An inside look at Out in Tech’s virtual pride party, powered by Kumospace.
Pride Month comes with a series of events, stories, and gatherings designed to remind us that it is important to celebrate the love and joy in our lives as queer folx. June also brings the reminder that while we honor our queer heroes for paving the way for much progress, the struggle for LGBTQ+ equality is far from over. As Pride month comes to a close, we reflect on all the ways that we’ve been able to maintain community and connection.
Since huge IRL events were still not possible, at the time, Out in Tech (OIT)—the world’s largest LGBTQ+ tech community—celebrated pride with a Virtual Pride Party on June 9. That evening, queer people from all over the world gathered on Kumospace – an immersive virtual event platform; and immersive it was! There were different “rooms” such as a real-life house party, and they all had inventive names like Trans-Enby Speakeasy and Gaymers Cafe and cool designs. For instance, the “Pride Lounge” looked like a genuine lounge outfitted with bean bags, couches, and even a coffee table. Whereas in the pool party room, called “Meet Your New BFF” folx lounged atop a pool floatie while “drinking” virtual wine.
One of the best parts? Once inside a room, party-goers were able to drop in and out of conversations just like we were in person. That’s because Kumospace’s spatial audio feature makes it so guests can only hear people near them, and when you go further away from them in the room you can’t hear them just like in real life. This made talking to people feel much more natural and serendipitous. Another bonus? We could hop from room to room to meet even more people!
To be honest, I thought this party would just be another Zoom meeting (like every other work meeting I had that day) where we played a few Kahoot! games, or something, but I was pleasantly surprised. The entire atmosphere was so fun because Kumospace rooms look so much like a vivid video game. I found myself bouncing around from the “Entertainment Geeks Disco” to the “QTBIPOC Center Stage.” But my personal favorite space was the “Queer Park” which featured green grass, fountains, trees, and a sweet park bench. All the rooms had OIT moderators who were there to get the conversation moving when there was a lull or newcomers were a bit shy. The moderators also bounced around from room to room. The organizer of the entire event—Alex Solis—was able to jump from room to room to witness all of our lively conversations and help guide the fun.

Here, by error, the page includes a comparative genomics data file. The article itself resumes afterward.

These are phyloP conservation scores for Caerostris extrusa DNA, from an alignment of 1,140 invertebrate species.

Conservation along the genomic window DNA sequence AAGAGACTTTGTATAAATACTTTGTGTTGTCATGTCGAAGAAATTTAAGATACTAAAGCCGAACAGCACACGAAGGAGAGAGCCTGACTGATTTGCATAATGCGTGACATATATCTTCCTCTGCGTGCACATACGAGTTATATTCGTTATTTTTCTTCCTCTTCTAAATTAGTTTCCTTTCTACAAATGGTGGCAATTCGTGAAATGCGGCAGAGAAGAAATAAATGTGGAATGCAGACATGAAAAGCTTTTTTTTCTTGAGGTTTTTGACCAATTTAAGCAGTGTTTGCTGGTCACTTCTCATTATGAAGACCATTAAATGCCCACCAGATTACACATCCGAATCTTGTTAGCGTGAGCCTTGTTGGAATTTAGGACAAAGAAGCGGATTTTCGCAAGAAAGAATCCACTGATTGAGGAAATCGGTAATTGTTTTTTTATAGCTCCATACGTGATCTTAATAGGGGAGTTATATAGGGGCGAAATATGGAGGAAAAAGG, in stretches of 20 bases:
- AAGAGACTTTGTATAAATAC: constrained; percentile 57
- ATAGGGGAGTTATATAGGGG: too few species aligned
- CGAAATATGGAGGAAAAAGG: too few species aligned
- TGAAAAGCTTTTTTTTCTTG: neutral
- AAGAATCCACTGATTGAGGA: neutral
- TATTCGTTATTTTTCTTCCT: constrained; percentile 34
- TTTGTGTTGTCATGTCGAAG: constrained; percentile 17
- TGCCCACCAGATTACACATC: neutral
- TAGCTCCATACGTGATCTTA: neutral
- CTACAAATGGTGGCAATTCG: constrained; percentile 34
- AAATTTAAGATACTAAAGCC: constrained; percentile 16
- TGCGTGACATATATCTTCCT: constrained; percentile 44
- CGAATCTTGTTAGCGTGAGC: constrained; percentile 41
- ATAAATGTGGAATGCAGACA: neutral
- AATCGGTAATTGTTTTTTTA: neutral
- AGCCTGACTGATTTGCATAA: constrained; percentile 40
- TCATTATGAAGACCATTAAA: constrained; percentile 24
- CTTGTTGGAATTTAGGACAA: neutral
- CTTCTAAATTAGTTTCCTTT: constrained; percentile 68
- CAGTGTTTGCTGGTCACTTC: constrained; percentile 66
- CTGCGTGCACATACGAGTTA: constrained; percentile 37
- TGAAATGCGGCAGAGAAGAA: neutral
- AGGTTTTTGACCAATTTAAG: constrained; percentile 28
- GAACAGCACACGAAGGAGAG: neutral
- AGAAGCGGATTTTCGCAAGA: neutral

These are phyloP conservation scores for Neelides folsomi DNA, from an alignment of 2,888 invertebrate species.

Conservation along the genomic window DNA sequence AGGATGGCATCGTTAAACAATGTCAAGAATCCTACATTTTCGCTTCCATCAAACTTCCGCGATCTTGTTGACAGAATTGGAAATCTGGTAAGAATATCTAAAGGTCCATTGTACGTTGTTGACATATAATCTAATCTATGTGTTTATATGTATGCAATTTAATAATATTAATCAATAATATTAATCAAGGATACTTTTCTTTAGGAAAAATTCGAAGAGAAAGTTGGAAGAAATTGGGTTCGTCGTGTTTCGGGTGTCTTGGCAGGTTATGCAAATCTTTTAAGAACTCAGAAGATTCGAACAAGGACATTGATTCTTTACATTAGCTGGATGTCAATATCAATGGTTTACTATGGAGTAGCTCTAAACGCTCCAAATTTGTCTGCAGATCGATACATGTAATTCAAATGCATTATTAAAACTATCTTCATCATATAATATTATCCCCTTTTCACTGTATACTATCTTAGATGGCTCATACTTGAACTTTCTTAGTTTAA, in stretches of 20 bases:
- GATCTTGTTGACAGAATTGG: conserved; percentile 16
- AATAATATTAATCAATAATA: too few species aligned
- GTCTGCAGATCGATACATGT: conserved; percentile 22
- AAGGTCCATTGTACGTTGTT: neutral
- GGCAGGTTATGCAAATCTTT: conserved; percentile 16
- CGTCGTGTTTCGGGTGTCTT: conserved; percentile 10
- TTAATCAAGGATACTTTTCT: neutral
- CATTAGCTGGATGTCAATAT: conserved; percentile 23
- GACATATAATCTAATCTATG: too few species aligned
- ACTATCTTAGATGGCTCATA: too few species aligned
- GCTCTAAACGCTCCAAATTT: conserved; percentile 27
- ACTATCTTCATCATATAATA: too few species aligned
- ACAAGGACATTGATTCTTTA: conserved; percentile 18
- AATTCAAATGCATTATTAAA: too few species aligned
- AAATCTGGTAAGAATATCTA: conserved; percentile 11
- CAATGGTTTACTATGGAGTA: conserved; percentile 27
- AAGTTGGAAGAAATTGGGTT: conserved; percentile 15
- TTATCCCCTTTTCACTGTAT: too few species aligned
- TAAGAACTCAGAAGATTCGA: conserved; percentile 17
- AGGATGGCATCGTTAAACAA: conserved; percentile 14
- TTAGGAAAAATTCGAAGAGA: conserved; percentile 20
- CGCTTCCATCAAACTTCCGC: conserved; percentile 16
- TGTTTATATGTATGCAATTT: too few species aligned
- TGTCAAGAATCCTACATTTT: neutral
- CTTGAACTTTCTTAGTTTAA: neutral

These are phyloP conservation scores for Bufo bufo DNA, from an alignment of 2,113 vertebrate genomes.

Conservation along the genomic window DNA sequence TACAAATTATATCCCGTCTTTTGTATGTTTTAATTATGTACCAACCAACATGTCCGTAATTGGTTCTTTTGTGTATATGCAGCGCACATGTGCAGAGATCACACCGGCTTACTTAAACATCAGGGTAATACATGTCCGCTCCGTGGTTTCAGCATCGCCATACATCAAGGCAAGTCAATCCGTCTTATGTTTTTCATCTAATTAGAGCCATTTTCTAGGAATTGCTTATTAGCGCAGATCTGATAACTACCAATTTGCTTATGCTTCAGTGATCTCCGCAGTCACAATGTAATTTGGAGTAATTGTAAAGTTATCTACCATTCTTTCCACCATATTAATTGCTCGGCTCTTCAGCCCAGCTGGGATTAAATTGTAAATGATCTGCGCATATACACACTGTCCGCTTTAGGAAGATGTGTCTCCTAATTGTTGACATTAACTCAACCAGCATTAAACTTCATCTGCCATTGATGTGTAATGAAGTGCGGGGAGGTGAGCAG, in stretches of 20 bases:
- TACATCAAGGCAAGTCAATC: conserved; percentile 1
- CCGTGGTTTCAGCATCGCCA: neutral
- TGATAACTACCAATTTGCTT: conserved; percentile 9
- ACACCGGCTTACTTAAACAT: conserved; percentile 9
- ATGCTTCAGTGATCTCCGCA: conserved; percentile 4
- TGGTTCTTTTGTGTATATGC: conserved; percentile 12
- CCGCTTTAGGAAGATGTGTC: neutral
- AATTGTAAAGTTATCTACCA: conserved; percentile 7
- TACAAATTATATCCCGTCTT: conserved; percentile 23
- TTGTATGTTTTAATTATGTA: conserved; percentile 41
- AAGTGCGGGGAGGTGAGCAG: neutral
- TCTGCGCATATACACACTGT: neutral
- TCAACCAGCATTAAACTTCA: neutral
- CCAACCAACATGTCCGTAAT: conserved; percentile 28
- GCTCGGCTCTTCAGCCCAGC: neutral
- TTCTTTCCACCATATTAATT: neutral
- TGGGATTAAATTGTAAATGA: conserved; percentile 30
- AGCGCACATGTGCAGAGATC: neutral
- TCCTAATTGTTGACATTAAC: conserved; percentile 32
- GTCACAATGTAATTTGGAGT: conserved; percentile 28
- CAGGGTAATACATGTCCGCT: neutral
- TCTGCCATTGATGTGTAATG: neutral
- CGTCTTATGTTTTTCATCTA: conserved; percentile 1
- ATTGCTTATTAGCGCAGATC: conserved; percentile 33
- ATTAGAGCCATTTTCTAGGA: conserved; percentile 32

Since OIT is a career-based community, several of the rooms were geared toward this goal: “Engineers & Dev Pub,” “Career Skills Exchange Room,” and “Non-techies in Tech Center.” Additionally, several people put their LinkedIn URLs in the chat box to facilitate professional networking.
All in all, this party was so many things rolled into one: a social event, a professional networking event, and a place for queer people to celebrate the joy in being queer. The pandemic has taken so much from us, but the virtual OIT Pride Party gave us a few moments to really be grateful for what it hasn’t taken — human connection. Virtual events are integral to keeping the queer community connected, even when the world returns to IRL. Continued immersive virtual events break down geographical boundaries and allow folx in places where there are no Pride events to join in on the celebration and feel a sense of community.
Written by Eniola “OJ” Oshiafi (she/her), Communications Intern, Tinder
Eniola is currently a rising senior at NYU double majoring in Media & Communications and Journalism with a minor in Marketing. She is interested in marketing and communications in tech as well as media production. Currently, she is focused on developing her coding, digital marketing, and photography skills. She is an international student from Lagos, Nigeria. Check out her portfolio website.